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Air Layering Technique
Do you have an old houseplant that lost many of its lower leaves and you want to give it a new lease on life? Or maybe your houseplant has reached the ceiling and you don’t know what to do with it? If so, the air layering technique would be a perfect way to save and propagate your plant! It is easy and quick to do, and only requires a few simple steps.
What is Air Layering?
Air layering is a propagation technique that is often used on older plants that have become woody and would be difficult to propagate otherwise. This technique allows your cutting to actually form roots while it is still attached to the parent plant! This technique minimizes the shock that your cutting will endure while it is rooting, and maximizes your success!
Materials You Will Need
A bowl with water
A sharp knife
Garden twine or a thick string
A toothpick (you’ll want the sturdy round kind with pointy ends)
Clear plastic wrap
And of course, your plant! Below, I will show how I air layered this Ficus elastica (rubber plant) at Agnes Studio in Cleveland, Ohio.
Step 1: Prepare the Sphagnum Moss
Take a handful of sphagnum moss and soak it in warm water for at least a couple minutes. You will be using this as the medium that the roots will be growing into.
Step 2: Make an Incision
Take your sharp knife and carefully cut about halfway into your stem. I don’t think it really matters what direction you slant your cut. Some people do it perpendicular to the stem, but I chose to do it on an angle as you can see from the picture below. You can see some latex oozing from the cut and this is normal if you are air layering a rubber plant.
Step 3: Prop Open the Incision
Before you prop open the incision, the next step is optional but I like to use it to ensure the most success. Take the tip of a toothpick, dip it in water, and then dip it in a rooting hormone. I like to use the following rooting hormone, available on Amazon: Garden Safe Take Root Rooting Hormone. This will speed up the formation of roots. Then take the toothpick and gently apply the rooting hormone to the incision that you’ve made.
Then take the toothpick and gently insert the center of the toothpick horizontally into the incision so that it can hold open the cut while the roots are growing. Then take your scissors and cut off both ends of the toothpick. You’ll want to do this so that the points of the toothpick don’t pierce holes into the plastic wrap once you wrap it in Step 5.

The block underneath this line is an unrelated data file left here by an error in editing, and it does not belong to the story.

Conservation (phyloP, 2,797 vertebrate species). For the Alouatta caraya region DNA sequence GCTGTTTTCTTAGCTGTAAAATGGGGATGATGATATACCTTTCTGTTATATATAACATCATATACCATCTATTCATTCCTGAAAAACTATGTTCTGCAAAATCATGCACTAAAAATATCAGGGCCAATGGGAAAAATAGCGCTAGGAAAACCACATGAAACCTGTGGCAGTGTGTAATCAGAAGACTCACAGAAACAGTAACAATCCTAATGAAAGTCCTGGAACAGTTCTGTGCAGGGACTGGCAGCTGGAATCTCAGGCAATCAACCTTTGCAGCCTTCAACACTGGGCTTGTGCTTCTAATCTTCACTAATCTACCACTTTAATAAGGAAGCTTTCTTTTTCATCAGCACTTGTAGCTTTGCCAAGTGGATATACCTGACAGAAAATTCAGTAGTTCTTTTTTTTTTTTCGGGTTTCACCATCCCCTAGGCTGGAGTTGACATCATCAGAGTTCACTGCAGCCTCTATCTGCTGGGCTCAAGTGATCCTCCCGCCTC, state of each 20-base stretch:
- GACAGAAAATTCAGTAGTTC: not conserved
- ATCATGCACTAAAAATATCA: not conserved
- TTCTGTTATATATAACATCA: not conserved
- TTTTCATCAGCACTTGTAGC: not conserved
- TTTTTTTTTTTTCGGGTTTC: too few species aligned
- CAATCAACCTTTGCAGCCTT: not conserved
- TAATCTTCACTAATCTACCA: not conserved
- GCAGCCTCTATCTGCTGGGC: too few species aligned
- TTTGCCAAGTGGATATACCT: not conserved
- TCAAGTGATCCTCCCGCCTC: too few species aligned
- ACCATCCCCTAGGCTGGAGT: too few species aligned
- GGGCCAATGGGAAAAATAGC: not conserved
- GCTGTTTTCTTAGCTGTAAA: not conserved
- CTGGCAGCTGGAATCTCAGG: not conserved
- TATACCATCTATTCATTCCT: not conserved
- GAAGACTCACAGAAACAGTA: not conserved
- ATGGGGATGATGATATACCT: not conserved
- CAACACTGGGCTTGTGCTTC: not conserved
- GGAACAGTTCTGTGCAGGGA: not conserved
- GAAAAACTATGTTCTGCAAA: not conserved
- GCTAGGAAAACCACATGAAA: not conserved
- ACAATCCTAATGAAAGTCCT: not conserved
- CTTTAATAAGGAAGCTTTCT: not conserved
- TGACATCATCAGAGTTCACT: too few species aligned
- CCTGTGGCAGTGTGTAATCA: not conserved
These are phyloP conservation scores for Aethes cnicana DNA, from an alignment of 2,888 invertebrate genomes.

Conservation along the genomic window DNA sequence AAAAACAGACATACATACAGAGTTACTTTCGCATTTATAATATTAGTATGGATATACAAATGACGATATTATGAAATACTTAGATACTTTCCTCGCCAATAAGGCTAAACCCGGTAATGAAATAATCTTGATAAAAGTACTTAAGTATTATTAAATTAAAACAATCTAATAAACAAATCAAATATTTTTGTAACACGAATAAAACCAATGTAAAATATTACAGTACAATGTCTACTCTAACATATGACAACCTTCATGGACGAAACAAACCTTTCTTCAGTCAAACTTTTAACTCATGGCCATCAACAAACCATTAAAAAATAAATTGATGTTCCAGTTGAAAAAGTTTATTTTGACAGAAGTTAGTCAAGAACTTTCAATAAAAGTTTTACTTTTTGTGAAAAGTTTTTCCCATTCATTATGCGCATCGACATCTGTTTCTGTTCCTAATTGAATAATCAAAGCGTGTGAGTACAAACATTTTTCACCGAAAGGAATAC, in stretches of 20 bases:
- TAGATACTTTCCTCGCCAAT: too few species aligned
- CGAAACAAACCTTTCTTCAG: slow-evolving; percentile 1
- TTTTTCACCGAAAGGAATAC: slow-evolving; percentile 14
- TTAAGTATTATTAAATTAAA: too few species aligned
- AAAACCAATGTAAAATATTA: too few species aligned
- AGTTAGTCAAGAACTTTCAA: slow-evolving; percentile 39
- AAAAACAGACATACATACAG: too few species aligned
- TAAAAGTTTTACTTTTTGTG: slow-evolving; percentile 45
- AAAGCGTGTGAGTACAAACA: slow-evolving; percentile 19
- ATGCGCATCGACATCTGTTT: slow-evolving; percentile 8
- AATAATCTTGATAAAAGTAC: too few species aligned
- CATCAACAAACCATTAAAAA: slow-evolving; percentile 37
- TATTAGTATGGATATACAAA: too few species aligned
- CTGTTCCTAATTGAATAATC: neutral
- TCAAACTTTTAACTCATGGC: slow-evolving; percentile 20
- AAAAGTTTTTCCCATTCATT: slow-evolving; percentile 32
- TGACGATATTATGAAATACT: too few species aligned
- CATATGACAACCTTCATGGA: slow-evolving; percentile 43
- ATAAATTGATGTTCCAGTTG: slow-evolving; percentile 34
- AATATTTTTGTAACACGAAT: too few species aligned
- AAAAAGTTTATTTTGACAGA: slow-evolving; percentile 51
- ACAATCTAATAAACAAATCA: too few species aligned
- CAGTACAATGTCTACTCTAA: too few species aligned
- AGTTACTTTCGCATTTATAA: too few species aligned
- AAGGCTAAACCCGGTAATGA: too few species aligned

Step 4: Wrap with Sphagnum Moss
Take your sphagnum moss that you have soaking in water and squeeze out all the excess moisture with your hands. You want it damp, but not dripping wet otherwise your plant may rot. Then gently wrap the moss around where you cut the stem and gently squeeze it into a ball so that there is proper contact between the moss and the cut that you’ve made.
Step 5: Wrap the Moss With Plastic Wrap
After you have a nice ball of moss surrounding your cut, take some clear plastic wrap and wrap it around the moss a few times.
Step 6: Secure the Plastic Wrap
Finally, firmly tie both ends of the plastic wrap with garden twine. I like to tie it like I’m tying my shoe laces. This way, you can easily remove it when the cutting has rooted.
Step 7: Wait!
This is the hardest part…waiting! It may be a few months before your cutting roots, so it’ll require a little patience on your part.
Step 8: Separate your Cutting and Pot It Up
After a few months, you should be able to see the roots growing through the moss inside of the plastic wrap. At this point, you can cut the cutting off of the parent plant and pot it up. This actually has two benefits:
- You’ve propagated a whole new plant!
- The stem on your original plant should grow a new branch (or maybe even two) and your parent plant will get more full.
I will update this blog post later on with what the rest of the process looks like after the cutting has rooted.
So try it out! What plants do you have that you would like to try air layering? Comment below!